How APL Became the First Athletic Brand Inducted Into the CFDA

See also: how they became the Kardashian's go-to sneaker label

It’s no easy feat to be accepted into the CFDA. Designers must fill out forms, receive recommendations from industry insiders and, of course, impress the major decision-making members.

So when APL, a sneaker label, received the CFDA’s accreditation, it was reason for celebration. The brand was founded in 2009 by Adam and Ryan Goldston, identical twins who were college athletes, playing football and basketball at USC. “We aren’t the tallest guys in the world, so we wanted to create a shoe that could make you jump higher,” the wrote to the Observer via email. “We conceptualized our first sneaker, the Concept 1, in our dorm room and in 2010 it became the first shoe to ever be banned from the NBA for providing the wearer with an ‘undue competitive advantage.'” Needless to say, since the day APL jogged onto the scene, they’ve been tagged as a brand to watch.

Adam and Ryan Goldston.

Adam and Ryan Goldston. Courtesy APL

APL, by the way, stands for Athletic Propulsion Labs. As you might guess, their name alludes to the fact that these knit kicks are more than just pretty sneakers. Or comfy shoes to wear while running errands. They happen to actually be pretty technical, but they still come in metallic, pastel and neon iterations. The Goldstons have registered a number of U.S. and foreign patents for their various footwear inventions. For example, their patented Propelium cushioning promises to “maximize energy generation,” while also being comfortable and supportive. And each TechLoom shoe is created from a single piece of woven, seamless fabric that offers support, breathability, flex and strength, where needed.

“Certainly our patented technology speaks for itself, but we also wanted to join it with style and performance as well. We strive to create products that let the design, technologies, materials, and colors tell the story, not big emblazoned logos,” the Goldstons said. Their smart combination of performance and fashion has landed them collaborations with brands like Creatures of the Wind. Perhaps more importantly, it has placed them in the good grace of the Kardashian/Jenner family.

Thanks Ryan and Adam y'all hooked me up!!! #RunEverything #APL #Fitness

A photo posted by Khloé (@khloekardashian) on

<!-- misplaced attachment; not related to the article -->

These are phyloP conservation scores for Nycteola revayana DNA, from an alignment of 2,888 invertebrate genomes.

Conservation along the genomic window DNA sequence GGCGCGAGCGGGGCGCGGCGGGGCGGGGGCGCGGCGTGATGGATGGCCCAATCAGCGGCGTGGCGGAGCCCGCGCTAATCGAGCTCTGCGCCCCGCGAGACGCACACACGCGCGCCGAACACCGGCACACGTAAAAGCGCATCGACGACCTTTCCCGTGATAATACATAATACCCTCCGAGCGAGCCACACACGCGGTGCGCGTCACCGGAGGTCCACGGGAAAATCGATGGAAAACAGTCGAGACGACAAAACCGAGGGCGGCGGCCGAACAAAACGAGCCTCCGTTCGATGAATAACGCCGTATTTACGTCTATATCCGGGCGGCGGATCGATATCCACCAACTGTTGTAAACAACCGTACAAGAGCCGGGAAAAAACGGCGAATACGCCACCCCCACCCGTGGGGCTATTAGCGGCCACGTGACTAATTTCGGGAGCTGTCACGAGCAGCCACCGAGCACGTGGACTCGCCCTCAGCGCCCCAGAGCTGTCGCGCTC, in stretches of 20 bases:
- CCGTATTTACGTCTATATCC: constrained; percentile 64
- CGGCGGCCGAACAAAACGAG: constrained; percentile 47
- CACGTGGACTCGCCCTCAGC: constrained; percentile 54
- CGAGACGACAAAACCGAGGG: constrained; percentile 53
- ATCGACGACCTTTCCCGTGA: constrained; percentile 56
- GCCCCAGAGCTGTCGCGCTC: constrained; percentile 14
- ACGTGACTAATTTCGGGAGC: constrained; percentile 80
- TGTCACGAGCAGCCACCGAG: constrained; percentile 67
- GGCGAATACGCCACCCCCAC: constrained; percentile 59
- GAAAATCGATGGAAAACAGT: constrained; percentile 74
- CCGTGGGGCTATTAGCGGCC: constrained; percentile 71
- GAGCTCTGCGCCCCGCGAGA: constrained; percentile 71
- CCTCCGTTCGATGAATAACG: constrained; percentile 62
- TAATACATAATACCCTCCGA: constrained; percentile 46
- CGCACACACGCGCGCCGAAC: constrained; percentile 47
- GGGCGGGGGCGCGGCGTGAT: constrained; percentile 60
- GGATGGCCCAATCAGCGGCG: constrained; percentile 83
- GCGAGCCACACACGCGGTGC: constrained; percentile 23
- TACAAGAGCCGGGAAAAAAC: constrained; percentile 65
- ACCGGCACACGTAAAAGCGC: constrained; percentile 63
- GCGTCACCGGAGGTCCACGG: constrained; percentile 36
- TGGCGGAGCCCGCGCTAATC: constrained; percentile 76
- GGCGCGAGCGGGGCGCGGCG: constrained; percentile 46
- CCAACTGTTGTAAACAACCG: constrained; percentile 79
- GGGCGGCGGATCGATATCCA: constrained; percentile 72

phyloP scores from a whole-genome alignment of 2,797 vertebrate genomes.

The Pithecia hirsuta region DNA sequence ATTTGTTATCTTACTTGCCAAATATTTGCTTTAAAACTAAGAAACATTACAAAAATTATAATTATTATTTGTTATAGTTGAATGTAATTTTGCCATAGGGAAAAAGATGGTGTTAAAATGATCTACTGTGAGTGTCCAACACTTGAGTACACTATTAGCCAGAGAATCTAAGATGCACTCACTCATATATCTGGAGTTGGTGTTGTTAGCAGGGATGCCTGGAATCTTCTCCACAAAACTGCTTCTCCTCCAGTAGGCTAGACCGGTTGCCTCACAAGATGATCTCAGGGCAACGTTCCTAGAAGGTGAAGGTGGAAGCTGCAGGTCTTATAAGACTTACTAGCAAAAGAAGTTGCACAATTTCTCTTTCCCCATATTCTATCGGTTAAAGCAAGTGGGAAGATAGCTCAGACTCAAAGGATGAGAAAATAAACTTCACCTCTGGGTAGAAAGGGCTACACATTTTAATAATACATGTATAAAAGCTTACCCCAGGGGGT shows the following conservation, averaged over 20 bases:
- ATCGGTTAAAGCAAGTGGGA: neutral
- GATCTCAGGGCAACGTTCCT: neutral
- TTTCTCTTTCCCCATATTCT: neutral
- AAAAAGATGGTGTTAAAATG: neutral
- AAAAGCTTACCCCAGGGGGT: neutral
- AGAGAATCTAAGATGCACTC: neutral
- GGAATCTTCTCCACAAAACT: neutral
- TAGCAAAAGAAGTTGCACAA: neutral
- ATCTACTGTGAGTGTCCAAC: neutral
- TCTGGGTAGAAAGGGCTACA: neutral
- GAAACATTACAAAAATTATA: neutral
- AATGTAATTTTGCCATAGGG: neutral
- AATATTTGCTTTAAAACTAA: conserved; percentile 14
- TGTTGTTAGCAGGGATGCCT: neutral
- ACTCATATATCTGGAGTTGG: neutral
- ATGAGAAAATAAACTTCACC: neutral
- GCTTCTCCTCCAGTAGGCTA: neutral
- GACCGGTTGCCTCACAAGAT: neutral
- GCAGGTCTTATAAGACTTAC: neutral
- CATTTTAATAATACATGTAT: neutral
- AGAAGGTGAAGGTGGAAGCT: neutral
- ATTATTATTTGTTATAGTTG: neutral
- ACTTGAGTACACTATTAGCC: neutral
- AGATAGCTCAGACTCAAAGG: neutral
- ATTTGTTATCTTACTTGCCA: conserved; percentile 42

Nearly every member of the family has posted on Instagram or Snapchat an image of their APL collection. Seriously, their support has sparked headlines such as “The Kardashian Family’s Favorite Sneakers: APL.” As the sisters (and mom Kris) are known as fashion plates, but are still dedicated to grueling fitness regimes, their adoration of APL makes sense. Which sister owns the most APL styles? Khloé and Kourtney, the Goldstons postulate. “Their support is unbelievable…Their support has been fantastic for us because it comes from a real place, they truly love the product and that’s why they always wear it,” they wrote.

The CFDA’s support is also a major moment for the brothers. “We have felt for a long time that fashion is becoming more casual and performance-focused in terms of the textiles, the fits and the technology, and that performance was becoming more fashion-focused…The fashion industry has been very supportive of our brand and an important part of our business,” they said. While performance sneakers might not enthuse any average fashionista, APL LUX certainly will. This range is handcrafted in Italy, by renowned footwear artisans and rafted from suede and leather. They feature intricate details such as quilted exteriors, laser cut logos and waxed cotton, making them much fancier than a plain old Nike.

APL LUX Lusso.

APL LUX Lusso. Courtesy APL

But hold on, what ever happened to their shoes that were banned by the NBA? First of all, they were banned for their Load ‘N Launch technology, as it apparently offered an “undue competitive advantage.” Player were given a vertical boost in the shoe’s compression springs, but apparently the assist was just too great for the NBA to allow. However, as the saying goes, any press is good press. The APL duo agrees that the statement applies in this case. The day the news broke about the ban, it was the number one news story in the world; within 10 days, there were 1 million articles written about it.

“It changed the course of our business and gave us the platform we needed to promote and build our brand,” said the Goldston’s. And now, as fashion darlings, Kardashian favorites and still go-tos for amateur and professional athletes, APL keeps building and growing.

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